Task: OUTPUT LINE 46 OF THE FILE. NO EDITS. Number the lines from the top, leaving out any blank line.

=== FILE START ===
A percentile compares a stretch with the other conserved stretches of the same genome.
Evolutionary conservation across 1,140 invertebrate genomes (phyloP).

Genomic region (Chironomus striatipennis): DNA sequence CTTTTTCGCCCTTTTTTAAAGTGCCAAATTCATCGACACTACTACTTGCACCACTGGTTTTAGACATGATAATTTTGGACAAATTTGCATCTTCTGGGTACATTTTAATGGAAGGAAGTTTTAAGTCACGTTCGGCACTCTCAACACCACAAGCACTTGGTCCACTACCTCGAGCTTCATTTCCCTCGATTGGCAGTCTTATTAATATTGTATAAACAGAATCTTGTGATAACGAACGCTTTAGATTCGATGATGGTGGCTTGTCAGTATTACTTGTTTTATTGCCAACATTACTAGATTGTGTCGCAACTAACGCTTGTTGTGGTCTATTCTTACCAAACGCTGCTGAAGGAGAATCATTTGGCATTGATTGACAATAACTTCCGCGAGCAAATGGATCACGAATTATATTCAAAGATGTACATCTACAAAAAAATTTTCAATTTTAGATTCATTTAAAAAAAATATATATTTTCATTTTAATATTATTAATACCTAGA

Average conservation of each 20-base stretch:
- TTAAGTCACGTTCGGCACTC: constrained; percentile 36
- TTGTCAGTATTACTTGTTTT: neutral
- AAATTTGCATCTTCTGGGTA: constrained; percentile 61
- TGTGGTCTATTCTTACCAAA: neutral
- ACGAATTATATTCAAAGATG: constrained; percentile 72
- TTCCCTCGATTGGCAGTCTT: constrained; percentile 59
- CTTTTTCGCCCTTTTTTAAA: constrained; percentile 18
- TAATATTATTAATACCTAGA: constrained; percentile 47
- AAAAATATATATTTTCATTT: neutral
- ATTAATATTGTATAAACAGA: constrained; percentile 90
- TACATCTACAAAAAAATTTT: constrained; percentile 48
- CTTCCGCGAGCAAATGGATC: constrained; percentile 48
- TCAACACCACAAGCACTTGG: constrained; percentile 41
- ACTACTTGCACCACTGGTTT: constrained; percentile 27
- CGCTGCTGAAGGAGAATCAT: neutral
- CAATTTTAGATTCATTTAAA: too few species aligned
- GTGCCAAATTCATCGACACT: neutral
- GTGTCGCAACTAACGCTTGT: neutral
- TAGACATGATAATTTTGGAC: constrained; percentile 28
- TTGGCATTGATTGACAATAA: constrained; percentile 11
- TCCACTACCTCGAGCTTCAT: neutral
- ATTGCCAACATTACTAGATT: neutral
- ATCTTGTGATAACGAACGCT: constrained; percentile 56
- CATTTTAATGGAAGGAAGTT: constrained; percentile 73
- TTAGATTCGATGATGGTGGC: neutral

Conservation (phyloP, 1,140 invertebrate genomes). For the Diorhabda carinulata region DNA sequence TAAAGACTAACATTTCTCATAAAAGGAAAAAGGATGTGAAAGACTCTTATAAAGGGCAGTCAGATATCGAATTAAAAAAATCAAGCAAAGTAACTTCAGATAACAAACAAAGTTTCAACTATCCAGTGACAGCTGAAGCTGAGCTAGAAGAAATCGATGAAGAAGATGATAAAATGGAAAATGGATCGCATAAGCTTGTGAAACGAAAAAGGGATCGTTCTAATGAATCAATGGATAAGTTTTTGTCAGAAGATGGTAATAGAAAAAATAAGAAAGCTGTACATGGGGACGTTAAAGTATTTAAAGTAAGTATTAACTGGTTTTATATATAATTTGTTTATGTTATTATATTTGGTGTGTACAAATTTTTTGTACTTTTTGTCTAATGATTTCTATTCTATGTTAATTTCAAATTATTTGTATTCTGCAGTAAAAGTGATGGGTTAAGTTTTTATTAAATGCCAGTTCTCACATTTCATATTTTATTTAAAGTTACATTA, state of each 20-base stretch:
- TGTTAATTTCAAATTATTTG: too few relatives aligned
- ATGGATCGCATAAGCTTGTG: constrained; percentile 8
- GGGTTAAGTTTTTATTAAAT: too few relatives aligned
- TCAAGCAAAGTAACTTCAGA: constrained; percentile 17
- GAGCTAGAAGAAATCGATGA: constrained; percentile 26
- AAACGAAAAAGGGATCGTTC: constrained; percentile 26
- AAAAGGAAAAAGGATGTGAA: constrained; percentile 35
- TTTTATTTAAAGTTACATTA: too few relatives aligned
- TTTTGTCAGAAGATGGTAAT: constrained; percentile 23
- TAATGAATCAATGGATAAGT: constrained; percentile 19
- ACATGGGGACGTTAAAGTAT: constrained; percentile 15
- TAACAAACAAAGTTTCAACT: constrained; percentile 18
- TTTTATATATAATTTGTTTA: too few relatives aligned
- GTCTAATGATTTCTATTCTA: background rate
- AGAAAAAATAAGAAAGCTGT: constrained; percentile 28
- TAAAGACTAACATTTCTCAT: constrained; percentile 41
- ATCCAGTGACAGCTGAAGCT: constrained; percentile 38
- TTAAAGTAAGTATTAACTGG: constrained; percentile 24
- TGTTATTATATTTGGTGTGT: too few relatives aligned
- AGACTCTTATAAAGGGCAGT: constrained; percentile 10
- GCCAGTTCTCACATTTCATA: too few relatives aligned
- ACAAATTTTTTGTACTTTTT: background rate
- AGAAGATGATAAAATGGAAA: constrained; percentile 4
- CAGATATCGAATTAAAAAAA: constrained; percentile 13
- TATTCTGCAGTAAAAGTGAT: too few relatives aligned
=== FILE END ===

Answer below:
- TAAAGACTAACATTTCTCAT: constrained; percentile 41